Matt Wakeman was the last man standing at the end of the final day of the WSOPC The Star Sydney. Despite the tough lineup, he managed to march his way to an appreciable victory. The Australian is now 61st on the all-time money list.
With his tournament winnings bordering on $1 million, Wakeman returned home with a WSOPC ring and a story to tell. And what a story that is. You’d think that he was off to a good start since the beginning, but that’s not the case.
Heading into the second half of day one off the back of a huge cooler, he rebought for another $5000 to stay in the game. Wakeman kept his cool and bounced back. With a few clutch plays, he established a commanding chip lead and ended the day on a high note.
It was all about momentum. Despite the initial setback, Matt Wakeman just kept making the right decisions and his chip lead snowballed. In his mind, what kept him afloat when his tournament life was on the line was self-discipline. Even the overwhelmingly advantageous position couldn’t cloud his decision-making “I tried not to get ahead of myself” Wakeman said, adding that he ran really good. His performance at times had to do with luck, but on balance, it was composure that got him through.
Playing the tournament one hand at a time and not thinking about the big picture actually did him justice. Wakeman admits. In the past, he’s been in the driver’s seat not once, amassing a respectable chip lead, but things haven’t gone that well.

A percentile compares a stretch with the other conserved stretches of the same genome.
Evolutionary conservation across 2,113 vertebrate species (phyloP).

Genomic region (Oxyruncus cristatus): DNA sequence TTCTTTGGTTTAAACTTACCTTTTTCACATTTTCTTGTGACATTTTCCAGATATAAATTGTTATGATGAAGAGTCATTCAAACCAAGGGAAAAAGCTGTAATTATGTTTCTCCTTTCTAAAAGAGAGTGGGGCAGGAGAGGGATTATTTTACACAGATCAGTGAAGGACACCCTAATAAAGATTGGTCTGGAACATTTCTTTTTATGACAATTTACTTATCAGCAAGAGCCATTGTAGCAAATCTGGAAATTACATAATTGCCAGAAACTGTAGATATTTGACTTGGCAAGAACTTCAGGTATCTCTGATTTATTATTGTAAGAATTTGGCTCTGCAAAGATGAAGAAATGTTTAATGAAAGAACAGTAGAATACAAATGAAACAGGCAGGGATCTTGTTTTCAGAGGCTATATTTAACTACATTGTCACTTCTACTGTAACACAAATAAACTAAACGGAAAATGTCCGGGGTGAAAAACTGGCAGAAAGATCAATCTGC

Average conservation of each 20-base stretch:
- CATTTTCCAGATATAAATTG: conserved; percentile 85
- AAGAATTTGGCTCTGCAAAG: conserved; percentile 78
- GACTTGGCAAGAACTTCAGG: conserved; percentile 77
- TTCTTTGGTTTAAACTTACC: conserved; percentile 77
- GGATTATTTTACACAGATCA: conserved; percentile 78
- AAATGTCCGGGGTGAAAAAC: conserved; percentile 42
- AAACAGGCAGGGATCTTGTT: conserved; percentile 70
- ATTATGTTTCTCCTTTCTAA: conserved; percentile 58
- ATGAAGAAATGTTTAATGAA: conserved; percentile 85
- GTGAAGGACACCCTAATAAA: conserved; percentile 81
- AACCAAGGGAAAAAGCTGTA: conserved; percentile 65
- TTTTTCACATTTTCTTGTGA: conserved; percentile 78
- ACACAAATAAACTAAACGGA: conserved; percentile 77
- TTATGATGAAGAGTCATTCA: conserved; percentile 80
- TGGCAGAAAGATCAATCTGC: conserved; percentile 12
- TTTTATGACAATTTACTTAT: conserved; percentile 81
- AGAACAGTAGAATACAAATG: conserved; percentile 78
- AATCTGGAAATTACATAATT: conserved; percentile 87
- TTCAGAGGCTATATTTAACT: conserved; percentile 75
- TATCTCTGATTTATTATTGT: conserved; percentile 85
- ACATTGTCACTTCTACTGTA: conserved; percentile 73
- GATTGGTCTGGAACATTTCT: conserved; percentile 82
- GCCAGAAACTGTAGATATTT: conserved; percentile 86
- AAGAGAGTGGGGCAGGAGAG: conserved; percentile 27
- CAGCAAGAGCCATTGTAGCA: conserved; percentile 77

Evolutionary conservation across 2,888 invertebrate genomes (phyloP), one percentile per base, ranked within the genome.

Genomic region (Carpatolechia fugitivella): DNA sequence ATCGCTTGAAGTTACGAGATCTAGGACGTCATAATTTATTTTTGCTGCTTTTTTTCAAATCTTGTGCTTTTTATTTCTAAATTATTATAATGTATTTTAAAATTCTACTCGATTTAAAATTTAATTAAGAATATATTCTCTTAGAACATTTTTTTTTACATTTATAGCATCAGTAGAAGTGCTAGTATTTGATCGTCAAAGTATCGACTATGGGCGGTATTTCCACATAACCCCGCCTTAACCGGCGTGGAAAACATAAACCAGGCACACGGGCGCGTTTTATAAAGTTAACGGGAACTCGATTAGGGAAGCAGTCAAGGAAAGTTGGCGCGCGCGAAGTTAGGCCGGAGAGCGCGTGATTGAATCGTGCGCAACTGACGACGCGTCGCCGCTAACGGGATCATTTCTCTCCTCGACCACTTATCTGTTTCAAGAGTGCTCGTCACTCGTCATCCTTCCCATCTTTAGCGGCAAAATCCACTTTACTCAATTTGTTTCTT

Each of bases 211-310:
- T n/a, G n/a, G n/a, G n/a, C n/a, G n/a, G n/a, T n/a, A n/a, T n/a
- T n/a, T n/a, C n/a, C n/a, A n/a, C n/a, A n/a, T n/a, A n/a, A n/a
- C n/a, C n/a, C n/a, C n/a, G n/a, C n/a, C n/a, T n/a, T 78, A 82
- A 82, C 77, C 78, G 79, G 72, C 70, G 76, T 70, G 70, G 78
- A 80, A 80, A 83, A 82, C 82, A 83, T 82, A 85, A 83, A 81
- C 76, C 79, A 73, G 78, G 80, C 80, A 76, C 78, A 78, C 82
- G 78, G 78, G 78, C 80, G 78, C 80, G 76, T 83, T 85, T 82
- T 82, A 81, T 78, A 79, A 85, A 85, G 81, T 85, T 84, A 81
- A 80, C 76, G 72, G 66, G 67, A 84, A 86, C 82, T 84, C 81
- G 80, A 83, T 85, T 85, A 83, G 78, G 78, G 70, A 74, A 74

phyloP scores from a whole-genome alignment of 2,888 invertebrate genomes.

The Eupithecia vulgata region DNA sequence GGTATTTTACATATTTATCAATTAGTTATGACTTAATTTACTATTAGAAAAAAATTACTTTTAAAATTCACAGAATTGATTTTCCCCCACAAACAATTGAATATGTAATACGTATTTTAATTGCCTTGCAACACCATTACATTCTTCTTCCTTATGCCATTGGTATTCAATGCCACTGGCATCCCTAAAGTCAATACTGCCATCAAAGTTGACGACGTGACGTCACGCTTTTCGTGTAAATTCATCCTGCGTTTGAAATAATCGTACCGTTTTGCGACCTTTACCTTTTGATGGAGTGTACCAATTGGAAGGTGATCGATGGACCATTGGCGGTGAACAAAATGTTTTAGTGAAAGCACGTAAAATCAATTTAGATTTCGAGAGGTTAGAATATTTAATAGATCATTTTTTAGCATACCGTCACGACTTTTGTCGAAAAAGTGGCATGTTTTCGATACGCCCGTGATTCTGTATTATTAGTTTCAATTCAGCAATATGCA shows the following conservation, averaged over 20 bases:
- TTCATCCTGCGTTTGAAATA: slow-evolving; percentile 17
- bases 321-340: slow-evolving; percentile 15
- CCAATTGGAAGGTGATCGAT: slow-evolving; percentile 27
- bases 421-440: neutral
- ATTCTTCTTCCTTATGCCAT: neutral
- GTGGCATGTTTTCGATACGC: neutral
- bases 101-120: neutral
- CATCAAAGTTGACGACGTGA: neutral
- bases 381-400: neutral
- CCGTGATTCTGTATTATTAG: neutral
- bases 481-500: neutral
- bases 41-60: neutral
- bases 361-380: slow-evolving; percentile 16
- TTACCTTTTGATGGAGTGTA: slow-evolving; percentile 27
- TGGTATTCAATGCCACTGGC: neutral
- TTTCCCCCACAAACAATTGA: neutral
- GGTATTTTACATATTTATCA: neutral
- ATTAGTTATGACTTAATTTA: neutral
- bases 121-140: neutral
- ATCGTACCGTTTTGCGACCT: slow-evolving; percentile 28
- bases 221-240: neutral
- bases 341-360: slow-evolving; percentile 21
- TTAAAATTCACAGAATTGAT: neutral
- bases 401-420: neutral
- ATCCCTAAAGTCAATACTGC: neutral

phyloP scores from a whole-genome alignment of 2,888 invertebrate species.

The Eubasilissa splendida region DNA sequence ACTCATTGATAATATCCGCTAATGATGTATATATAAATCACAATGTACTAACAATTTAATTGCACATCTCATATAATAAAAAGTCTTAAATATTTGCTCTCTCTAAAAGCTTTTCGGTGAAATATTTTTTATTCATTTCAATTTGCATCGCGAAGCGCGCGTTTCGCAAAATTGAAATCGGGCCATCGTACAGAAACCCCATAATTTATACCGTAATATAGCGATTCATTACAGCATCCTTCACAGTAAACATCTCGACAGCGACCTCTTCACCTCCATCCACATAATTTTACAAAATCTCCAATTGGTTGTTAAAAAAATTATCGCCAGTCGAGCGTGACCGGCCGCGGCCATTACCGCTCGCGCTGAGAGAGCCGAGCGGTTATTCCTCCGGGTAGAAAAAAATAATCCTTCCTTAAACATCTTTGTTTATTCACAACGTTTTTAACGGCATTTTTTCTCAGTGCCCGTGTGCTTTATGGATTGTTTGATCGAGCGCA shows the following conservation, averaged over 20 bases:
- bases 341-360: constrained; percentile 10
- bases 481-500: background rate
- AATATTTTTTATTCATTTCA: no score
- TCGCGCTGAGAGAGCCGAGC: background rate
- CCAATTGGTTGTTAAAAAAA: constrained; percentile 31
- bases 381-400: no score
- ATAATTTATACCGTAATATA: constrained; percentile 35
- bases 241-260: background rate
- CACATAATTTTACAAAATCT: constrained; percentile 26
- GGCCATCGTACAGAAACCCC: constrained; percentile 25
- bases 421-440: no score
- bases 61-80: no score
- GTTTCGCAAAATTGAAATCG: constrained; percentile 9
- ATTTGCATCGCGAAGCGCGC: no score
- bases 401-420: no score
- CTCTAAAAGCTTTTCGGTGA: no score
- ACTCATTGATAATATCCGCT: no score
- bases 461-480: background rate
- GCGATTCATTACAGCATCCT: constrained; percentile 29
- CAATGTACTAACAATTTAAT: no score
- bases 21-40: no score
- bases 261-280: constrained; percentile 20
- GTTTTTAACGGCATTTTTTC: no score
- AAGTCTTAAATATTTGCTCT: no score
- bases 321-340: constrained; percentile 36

The Final Table Strategy
At no moment at the final table did Wakeman have to play catch up. He avoided confrontation with the small stacks for the longest time, letting them battle it out on their own. In fact, the only player he ended up eliminating at the final table was Dejan Boskovic. Wakeman kept on chipping away at his stack with tempting value bets. And then, in the deciding hand, Boskovic put everything on the line with his four-bet affairline. He largely underestimated the lack of kicker in his hand (ace deuce off suit) and that was the last mistake he made in the tournament. Boskovic couldn’t contest Wakeman’s romp to the title and ended up in second place.
Earlier in the tournament, Dhingra took his chances trying to eliminate Boskovic, but his call couldn’t have been wider of the mark. It turned out that Boskovic had the stone-cold nuts. It seemed as though Dhingra got the short end of the stick that day as he left the tournament losing a coin flip against Boskovic and finished third.
It’s not the first time we see a nitty strategy performed by the big stack at the final table, but what Wakeman did was close to perfection. Really flawless execution, he gave action selectively, defended his blinds so as to not fall behind, and timed his aggression perfectly. While he didn’t vastly outplay the field he was just the better player that day.
On the whole, Matt Wakeman showed he has the skills to pay the bills, locking in the first prize of 255, 311 Australian dollars, which is the biggest of this series yet. With this memorable win whetting his appetite for more tournament action, Wakeman promised to take part in the rest of the series’ events.